T was unable to attend school due to ill health. She received five hours of home tuition per week that the local authority (“LA”) reduced due to financial constraints.  It was decided that an LA, faced with the need to make savings by reducing expenditure, had to make difficult decisions in determining priorities with scarce resources, but the provision of suitable education to children who were ill was not an area in which discretion could be exercised. In enacting s. 298 of the Education Act 1993 (now replaced by s. 19 Education Act 1996), Parliament had not conferred a power but had clearly imposed a duty. Whilst other parts of the law make reference to the efficient use of resources, the factors relevant providing suitable education for pupils out of school related exclusively to educational considerations and there was nothing to indicate that resources were to be taken into account. Thus, the LA's decision to reduce T's hours of home tuition was unlawful.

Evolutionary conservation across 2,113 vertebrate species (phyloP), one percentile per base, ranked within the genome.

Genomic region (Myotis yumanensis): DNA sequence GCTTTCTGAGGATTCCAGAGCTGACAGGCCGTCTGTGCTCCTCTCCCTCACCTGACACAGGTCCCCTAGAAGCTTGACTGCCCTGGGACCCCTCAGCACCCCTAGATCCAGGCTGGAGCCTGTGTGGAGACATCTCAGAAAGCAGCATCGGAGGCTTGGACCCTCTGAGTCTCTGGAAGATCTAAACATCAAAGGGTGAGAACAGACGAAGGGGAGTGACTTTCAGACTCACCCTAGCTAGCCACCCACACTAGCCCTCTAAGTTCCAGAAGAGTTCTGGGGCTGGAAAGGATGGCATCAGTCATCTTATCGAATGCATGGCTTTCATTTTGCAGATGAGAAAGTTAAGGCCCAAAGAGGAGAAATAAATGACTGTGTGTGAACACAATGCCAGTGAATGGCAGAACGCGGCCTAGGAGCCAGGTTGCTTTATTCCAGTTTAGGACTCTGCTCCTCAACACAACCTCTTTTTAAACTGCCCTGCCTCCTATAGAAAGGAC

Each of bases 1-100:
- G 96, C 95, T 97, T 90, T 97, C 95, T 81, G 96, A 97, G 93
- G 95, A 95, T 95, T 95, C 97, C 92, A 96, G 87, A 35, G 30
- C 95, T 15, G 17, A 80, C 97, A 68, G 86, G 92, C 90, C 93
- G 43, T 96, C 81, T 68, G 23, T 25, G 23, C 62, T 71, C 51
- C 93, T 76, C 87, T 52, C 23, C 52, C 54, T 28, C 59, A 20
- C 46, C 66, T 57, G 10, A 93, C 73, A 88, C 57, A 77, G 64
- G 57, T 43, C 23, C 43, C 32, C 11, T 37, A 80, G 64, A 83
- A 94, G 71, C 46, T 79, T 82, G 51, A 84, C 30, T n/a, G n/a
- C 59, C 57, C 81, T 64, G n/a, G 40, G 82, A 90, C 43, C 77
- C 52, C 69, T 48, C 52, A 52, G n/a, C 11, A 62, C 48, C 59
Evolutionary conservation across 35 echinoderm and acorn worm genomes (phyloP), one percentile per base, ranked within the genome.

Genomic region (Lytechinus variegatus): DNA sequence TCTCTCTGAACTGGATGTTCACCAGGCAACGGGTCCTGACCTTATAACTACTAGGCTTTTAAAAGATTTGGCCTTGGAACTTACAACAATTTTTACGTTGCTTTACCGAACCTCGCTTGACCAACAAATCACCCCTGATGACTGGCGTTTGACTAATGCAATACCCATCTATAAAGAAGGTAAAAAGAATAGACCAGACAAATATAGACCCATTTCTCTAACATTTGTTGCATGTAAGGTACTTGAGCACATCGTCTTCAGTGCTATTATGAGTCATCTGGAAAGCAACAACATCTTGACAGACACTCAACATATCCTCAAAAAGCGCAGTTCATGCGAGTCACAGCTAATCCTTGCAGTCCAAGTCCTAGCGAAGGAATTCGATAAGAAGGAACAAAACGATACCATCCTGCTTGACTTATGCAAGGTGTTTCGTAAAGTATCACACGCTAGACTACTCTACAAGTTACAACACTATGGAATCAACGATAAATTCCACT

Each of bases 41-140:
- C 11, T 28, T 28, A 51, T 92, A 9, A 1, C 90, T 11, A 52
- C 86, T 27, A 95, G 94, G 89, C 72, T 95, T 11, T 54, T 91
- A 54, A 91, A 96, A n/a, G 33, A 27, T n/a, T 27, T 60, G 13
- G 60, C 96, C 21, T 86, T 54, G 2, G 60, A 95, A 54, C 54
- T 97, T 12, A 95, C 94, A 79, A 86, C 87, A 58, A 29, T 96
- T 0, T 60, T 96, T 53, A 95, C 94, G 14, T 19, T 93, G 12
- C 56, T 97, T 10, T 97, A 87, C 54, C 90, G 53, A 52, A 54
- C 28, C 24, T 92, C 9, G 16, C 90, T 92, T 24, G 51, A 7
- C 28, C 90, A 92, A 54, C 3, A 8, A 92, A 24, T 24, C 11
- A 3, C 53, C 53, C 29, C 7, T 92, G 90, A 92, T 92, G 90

The wording in s. 19 Education Act 1996, the current law, similarly states:

(1) Each local authority shall make arrangements for the provision of suitable education at school or otherwise than at school for those children of compulsory school age who, by reason of illness, exclusion from school or otherwise, may not for any period receive suitable education unless such arrangements are made for them.

(3A) In relation to England, the education to be provided for a child in pursuance of arrangements made by a local authority under subsection (1) shall be—

(a) full-time education, or

(b) in the case of a child within subsection (3AA), education on such part-time basis as the authority consider to be in the child's best interests.

(3AA) A child is within this subsection if the local authority consider that, for reasons which relate to the physical or mental health of the child, it would not be in the child's best interests for full-time education to be provided for the child.

This means LAs are under an absolute duty to provide suitable, full-time education for children who are out of school due to illness, exclusion or otherwise; they cannot choose not to provide this support, and they cannot use arguments of lack of resources to justify a failure to do so.

The full case report for R v East Sussex County Council, Ex p Tandy / In re T (A Minor) [1998] 2 WLR 884 can be viewed online.

For more information see our sections on exclusion from school and what your LA should do to help.